"Then the old scald plucked the strings of his harp and sang of the hero - of his daring as a youth, his strength in manhood, and his great and noble deeds. At that the dead one's face brightened, like the edge of a cloud touched with moonlight; happy and blessed, the form arose in beams of glory and vanished like a trail of the northern lights. Only the green mound of turf with the stone devoid of runes remained to be seen; but over it, at the last sound of the chords, and as if it had come from the harp itself, there flew a tiny bird. It was a most beautiful songbird, with the tuneful melodies of the thrush, the throbbing melodies of the human heart, songs of home, as the bird of passage hears them. The bird flew over hill, over valley, and over forest and meadow. It was the Bird of Folklore, which never dies."

We hear the song; we hear it now here in our room, in the winter evening, while the white bees swarm outside and the tempest tightens its strong grip. The Bird sings not only heroic songs; it sings soft, sweet love songs, rich and many; it sings of faithfulness in the North; it gives us fairy tales in melodies and words; it has proverbs and a language in song, and thereby, as if runes were laid on a dead man's tongue, it can speak to us of ancient times, and thus we know the homeland of the Bird of Folklore.

In ancient heathen days, in the times of the vikings, its nest was in the harp of the bard. In the days of knighthood, when iron fists held the scales of justice, and only might was right, when the peasant and the dog were of equal value, where then did the Bird find shelter? Brutality and narrow-mindedness alike had no thought for it. But over the balcony of the castle, where the lady sat before her parchment and wrote down the old records in song and story; in the humble green-turf hut, where the wandering peddler sat on the bench beside the good woman, telling her tales - there, above them, fluttered and flew, twittered and sang, the Bird that never dies so long as earth is green under the foot of man - the Bird of Folklore.

Now it sings for us in here. Outside are the snowstorm and the night. The Bird lays runes on our tongue; we know again our homeland, as God speaks to us in our mother tongue in the melodies of the Bird of Folklore, and the old memories rise within us; faded colors are bright again; song and tale give the joy of a blessed drink, lifting mind and soul until the evening seems like a Christmas festivity. The snow is drifting, and the ice is crackling; the storm reigns; it has great power; it is the lord, but not our Lord!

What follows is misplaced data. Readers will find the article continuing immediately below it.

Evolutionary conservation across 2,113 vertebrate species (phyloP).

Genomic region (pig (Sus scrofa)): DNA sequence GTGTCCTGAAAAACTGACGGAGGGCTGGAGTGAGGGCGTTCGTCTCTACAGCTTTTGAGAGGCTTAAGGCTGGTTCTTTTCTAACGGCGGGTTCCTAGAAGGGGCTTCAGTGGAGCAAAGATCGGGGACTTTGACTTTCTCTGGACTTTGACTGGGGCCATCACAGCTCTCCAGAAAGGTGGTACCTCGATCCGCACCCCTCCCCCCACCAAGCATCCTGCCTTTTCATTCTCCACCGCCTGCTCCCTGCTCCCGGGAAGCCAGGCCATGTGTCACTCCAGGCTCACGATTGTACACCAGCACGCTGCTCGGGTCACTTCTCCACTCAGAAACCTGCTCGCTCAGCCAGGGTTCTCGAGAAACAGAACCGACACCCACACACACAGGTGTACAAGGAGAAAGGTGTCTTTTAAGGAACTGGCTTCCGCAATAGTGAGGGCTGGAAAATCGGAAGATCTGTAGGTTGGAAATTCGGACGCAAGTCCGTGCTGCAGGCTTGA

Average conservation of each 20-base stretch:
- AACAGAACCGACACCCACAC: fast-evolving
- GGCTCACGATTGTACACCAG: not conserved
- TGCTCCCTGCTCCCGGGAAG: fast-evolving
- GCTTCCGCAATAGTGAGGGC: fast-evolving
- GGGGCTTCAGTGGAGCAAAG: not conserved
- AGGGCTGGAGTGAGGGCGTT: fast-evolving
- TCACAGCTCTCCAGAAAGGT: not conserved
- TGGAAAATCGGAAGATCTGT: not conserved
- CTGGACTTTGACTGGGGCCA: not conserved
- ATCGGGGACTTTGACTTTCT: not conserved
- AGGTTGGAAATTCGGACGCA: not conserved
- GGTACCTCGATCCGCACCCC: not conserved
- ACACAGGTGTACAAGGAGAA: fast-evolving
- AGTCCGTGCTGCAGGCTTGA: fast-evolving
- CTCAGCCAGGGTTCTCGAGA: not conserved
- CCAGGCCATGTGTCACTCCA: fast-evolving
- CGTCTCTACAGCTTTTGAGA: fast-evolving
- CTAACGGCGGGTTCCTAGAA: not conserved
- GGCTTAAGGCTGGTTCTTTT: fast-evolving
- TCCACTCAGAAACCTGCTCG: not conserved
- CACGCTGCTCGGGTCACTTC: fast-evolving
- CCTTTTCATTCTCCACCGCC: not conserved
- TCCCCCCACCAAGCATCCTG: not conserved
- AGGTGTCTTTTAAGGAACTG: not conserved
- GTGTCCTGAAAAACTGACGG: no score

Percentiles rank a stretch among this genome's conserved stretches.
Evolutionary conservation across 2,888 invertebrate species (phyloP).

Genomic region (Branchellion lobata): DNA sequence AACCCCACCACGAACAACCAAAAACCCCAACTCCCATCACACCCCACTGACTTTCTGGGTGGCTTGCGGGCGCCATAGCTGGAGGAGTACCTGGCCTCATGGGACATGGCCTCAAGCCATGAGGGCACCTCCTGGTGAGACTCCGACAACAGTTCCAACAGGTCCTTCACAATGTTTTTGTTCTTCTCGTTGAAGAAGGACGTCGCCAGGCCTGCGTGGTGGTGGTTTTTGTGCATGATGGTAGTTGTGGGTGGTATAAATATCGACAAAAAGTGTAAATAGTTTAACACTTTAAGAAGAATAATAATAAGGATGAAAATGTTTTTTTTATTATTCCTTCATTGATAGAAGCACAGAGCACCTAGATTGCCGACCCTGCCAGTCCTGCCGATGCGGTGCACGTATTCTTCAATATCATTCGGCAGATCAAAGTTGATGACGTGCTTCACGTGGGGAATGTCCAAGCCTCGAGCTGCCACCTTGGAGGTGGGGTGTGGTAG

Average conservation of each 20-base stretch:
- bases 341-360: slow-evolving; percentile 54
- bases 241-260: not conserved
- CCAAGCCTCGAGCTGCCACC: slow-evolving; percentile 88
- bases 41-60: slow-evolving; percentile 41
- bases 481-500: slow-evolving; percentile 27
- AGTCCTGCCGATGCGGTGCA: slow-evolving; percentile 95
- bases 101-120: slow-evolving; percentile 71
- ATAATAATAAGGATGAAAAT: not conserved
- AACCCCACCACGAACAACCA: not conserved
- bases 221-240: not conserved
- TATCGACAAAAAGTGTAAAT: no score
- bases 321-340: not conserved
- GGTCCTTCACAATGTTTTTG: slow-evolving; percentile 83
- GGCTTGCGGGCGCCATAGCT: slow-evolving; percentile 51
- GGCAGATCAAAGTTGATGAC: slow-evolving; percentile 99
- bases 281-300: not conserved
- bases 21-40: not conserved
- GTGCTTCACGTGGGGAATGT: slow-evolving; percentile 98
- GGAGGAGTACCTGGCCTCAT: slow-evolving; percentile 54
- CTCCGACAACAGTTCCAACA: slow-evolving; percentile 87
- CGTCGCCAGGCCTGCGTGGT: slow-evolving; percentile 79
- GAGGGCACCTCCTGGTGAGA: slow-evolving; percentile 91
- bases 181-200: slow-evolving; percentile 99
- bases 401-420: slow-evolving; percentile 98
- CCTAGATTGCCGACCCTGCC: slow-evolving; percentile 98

It is wintertime, the wind still as sharp as an elfin-forged sword; the snow is drifting - it has been drifting, it seems to us, for days and weeks - and it lies like a monstrous snow mountain over the big town; it is like a weighty dream in the winter night. All beneath it is hidden and seemingly nonexistent; only the golden cross on the church, the symbol of faith, rises above the snow grave and glitters against the blue sky in the clear sunshine.

And away over the snow-covered town fly the birds of heaven, the large and the small; they chirp and they sing, each in its own tongue.

First is the flock of sparrows; they chirp about all the little things in street and lane, in nest and house; they know tales of the kitchen and the parlor. "We know that buried town," they say. "Every living soul there has cheep, cheep, cheep!"

Then the black ravens and crows fly over the white snow. "Dig! Dig!" they scream. "There's still something to get down there, something for the belly - that's the most important thing. That's the opinion of most people down below there, and that opinion is caw, caw, caw!"

The wild swans come with whizzing wings and sing of the greatness and glory that still live in the thoughts and hearts of the men in the snow-covered slumber of the town. It is not the sleep of death, for evidence of life comes forth; we hear it in tones of music; they swell and sound as if they are coming from the church organ, they are gripping as a strain from an elfin mound, as Ossianic songs, as the winged rush of the Valkyries. What harmony! It speaks to our inmost heart, uplifts our thoughts; we hear the Bird of Folklore! And now the warm breath of God breathes down from above; the snow mountain breaks open, and the sun shines in through it. The spring is coming, and the birds are coming, a new generation, with the same familiar tones. Hearken to the drama of the year - the mighty snowstorm - the weighty dream of a winter night! All fetters shall be broken here, and everything shall rise again at the beautiful song of the Bird of Folklore - the Bird that never dies.

The End

Fables & Tales Nonfiction Poetry Short Stories

Aesop Andersen, H.C. Dickinson, Emily Frost, Robert Grimm Henry, O Kipling, Rudyard Longfellow, Henry Poe, Edgar Allan Shakespeare, William Thoreau, Henry Twain, Mark Wilde, Oscar